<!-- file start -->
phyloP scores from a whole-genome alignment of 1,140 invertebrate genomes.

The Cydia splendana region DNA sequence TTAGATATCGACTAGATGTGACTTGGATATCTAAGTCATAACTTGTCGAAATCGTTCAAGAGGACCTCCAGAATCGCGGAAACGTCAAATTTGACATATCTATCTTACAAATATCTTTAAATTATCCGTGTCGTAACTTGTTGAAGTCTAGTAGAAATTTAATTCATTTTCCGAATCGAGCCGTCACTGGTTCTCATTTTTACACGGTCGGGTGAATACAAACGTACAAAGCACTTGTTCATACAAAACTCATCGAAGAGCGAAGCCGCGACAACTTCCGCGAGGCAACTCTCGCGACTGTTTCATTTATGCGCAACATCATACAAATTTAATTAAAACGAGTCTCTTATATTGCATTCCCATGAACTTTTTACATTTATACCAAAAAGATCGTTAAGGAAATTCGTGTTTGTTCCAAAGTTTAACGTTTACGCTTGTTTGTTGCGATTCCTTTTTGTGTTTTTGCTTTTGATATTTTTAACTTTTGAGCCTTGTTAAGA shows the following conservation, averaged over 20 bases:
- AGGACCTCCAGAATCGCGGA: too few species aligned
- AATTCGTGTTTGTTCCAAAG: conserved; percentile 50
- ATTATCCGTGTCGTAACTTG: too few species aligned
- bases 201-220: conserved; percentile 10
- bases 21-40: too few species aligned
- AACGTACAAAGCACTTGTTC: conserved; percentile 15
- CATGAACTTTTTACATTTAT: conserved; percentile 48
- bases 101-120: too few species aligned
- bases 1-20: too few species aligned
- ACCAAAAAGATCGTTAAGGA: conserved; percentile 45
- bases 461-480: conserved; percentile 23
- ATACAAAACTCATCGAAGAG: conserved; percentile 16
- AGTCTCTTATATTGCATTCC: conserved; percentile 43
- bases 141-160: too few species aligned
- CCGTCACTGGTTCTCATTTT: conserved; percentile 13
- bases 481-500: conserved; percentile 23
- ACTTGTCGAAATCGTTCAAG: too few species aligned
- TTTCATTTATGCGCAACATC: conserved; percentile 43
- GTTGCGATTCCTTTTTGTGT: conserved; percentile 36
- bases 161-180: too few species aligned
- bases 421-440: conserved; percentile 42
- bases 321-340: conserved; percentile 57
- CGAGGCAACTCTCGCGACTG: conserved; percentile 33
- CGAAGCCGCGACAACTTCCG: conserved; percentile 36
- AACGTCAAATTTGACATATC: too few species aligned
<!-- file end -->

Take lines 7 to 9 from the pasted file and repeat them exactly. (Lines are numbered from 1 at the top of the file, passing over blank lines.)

- bases 21-40: too few species aligned
- AACGTACAAAGCACTTGTTC: conserved; percentile 15
- CATGAACTTTTTACATTTAT: conserved; percentile 48